Non-Structural Earthquake Hazards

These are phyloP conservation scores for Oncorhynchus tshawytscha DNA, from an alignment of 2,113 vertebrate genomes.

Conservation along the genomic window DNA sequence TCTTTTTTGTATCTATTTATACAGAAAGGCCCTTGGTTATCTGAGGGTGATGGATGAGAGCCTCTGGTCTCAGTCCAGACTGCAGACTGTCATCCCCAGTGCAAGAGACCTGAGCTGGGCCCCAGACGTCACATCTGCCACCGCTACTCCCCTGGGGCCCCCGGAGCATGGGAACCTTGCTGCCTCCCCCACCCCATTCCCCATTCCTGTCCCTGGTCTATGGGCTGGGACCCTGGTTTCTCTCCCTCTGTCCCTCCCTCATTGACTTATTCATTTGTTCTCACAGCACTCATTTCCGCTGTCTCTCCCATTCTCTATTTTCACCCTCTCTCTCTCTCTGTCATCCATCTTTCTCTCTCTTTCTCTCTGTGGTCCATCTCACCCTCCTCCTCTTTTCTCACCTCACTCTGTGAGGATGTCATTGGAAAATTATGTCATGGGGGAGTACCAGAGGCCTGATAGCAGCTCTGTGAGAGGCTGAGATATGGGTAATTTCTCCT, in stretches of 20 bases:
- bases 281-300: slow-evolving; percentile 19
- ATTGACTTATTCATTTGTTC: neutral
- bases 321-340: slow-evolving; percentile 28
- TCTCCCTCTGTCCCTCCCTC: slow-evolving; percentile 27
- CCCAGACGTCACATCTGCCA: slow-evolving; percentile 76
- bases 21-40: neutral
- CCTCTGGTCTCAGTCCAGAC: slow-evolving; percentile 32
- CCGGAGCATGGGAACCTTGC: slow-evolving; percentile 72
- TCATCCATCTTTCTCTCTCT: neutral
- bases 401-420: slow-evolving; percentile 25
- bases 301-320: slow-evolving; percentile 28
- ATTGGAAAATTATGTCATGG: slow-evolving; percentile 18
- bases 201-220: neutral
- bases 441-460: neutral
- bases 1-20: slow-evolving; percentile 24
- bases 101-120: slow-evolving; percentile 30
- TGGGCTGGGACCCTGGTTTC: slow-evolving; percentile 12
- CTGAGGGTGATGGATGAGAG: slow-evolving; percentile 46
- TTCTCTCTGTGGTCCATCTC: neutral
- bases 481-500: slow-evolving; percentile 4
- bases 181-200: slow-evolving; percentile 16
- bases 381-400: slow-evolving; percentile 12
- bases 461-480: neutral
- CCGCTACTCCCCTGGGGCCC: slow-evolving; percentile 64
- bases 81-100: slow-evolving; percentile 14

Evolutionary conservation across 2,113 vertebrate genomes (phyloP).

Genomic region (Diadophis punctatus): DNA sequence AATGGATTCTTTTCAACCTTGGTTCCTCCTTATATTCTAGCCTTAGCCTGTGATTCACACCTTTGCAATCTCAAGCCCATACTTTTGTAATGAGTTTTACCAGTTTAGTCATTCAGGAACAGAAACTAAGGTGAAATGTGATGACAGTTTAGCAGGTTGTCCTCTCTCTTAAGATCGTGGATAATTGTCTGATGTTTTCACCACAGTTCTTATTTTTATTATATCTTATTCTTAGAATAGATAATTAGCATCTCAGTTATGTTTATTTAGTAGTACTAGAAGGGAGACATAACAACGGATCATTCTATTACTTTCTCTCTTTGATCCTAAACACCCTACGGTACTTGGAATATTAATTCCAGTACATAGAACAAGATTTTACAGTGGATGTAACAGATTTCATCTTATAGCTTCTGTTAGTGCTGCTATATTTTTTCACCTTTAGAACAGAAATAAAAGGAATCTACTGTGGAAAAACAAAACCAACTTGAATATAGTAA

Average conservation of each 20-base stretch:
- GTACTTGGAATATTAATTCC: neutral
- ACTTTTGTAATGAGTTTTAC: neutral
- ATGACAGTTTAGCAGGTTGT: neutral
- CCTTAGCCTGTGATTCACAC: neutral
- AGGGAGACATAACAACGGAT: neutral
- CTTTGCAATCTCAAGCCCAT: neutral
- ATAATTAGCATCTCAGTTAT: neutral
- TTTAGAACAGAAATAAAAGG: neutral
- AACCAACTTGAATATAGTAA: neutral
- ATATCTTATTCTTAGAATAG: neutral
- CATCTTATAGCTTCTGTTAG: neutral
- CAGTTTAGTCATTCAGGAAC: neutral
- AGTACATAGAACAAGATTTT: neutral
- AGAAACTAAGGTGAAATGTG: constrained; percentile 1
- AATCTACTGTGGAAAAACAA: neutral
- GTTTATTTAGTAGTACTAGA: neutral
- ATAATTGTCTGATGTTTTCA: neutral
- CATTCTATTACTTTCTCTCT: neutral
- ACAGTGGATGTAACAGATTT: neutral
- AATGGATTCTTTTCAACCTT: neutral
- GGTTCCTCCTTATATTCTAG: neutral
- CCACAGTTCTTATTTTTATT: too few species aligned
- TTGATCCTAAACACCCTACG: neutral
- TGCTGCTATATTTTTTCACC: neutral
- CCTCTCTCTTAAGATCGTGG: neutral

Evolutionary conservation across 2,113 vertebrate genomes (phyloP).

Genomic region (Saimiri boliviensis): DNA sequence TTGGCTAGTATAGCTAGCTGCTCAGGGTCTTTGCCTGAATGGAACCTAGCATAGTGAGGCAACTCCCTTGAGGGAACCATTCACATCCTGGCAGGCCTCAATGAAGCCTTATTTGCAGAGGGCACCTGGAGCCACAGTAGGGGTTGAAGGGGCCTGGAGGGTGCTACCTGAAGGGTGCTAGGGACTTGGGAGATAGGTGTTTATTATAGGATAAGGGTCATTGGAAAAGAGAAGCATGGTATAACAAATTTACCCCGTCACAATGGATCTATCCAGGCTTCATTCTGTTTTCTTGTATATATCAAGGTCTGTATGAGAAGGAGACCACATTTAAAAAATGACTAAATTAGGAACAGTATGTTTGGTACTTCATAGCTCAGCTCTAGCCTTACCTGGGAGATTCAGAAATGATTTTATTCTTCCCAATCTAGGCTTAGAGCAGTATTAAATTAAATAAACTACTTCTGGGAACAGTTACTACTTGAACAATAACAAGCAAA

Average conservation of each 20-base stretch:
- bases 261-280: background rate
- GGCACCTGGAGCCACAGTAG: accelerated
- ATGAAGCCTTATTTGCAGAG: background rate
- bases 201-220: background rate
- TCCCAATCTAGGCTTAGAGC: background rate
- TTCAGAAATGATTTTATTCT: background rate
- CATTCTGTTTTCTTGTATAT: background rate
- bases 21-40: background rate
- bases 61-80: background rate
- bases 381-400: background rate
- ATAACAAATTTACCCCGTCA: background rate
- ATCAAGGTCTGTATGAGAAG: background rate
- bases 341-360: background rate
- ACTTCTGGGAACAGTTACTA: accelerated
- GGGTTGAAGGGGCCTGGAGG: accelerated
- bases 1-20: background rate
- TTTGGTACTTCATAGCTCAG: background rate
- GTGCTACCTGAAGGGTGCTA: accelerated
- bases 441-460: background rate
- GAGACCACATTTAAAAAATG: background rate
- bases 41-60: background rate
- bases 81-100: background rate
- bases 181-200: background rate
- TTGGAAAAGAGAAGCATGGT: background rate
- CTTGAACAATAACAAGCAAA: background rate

Published by   There have been many people affected by earthquakes. However, there are many hazards that the average homeowner should be aware of. Let’s look at California, the earth is constantly moving as a result of seismic activity. At any moment, your home, or building is one earthquake away from severe structural damage or even worse, a complete collapse. Foundation & earthquake experts and professionals are always finding ways to increase the probability that intended levels of earthquake protection will be achieved. There are many non-structural hazards you may not be aware of that can increase your risk of injuries and fatalities within your home. The three main non-structural hazards are: 1. Ceiling and Overhead 2. Walls and Wall-Mounted 3. Furniture and Equipment Unsecured light fixtures: May fall, striking occupants below, or damaging electrical wiring that could start a fire or electrocute nearby occupants. May swing, damaging nearby light fixtures, ducts, or pipes. There is also the popular unreinforced masonry chimney that may collapse, striking occupants below or damaging roof and other structural elements supporting the building. A safe and secure recommendation would be to remove unreinforced masonry chimneys and replaced with an approved chimney with metal flue. While we enjoy the beauty these nonstructural fixtures bring to our home, it still pose a threat as a detrimental earthquake hazard. These are wall-mounted cabinets, lockers, or closets must be securely fastened to wall stud. Interior walls on which cabinets are mounted, if located in a room with suspended ceilings. Cabinet doors should have positive latching device or other means to secure in closed position. A safe and secure recommendation is to install wood or Plexiglas strips across open face of. Install doors on open shelves. Shelves must be secured. Install shelf with a lip to prevent objects from falling off the shelf. Lastly, file cabinets more than 3 feet in height should either be arranged in groups and fastened together, or secured to an adjacent wall in order to prevent overturning. Cabinets must have latching drawers. A recommendation would be to ensure the cabinet is secured to an adjacent wall, or fastened to adjacent cabinets. Cabinets should have latching drawers. Heavier contents should always be stored in lower drawers of a file cabinet. Locate cabinets away from exits and hallways. Keep cabinet drawers closed, latched, or locked. For more information kindly download full article in pdf format. Guide and Checklist for Nonstructural Earthquake Hazards